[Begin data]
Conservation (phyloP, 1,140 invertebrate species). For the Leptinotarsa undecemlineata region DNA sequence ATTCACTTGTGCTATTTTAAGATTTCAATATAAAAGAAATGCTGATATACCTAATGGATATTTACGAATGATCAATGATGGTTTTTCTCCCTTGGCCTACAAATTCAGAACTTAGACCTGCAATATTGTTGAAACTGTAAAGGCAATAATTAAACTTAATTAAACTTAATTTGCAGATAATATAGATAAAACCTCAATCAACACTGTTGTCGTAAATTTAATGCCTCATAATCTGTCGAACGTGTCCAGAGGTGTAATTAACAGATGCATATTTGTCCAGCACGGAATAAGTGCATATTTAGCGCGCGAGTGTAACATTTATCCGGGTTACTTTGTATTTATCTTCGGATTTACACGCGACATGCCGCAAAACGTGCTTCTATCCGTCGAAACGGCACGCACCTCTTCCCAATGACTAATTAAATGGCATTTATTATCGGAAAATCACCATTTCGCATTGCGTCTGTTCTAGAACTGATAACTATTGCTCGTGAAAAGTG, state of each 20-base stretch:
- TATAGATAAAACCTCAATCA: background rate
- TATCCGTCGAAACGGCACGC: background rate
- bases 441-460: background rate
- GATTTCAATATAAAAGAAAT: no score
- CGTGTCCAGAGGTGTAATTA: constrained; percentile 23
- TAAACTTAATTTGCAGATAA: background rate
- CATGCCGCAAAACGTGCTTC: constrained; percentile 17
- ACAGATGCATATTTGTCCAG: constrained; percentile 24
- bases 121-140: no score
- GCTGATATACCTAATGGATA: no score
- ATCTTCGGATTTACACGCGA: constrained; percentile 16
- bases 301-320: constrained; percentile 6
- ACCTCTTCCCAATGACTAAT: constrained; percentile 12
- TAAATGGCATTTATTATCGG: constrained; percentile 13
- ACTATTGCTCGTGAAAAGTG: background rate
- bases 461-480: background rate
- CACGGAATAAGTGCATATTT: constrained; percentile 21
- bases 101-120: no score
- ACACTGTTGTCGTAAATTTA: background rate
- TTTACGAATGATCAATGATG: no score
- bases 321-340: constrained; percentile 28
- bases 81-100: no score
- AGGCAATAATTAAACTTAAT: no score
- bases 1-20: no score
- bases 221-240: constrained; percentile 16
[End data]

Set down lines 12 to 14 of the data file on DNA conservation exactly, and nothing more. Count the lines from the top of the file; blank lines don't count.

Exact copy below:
- ATCTTCGGATTTACACGCGA: constrained; percentile 16
- bases 301-320: constrained; percentile 6
- ACCTCTTCCCAATGACTAAT: constrained; percentile 12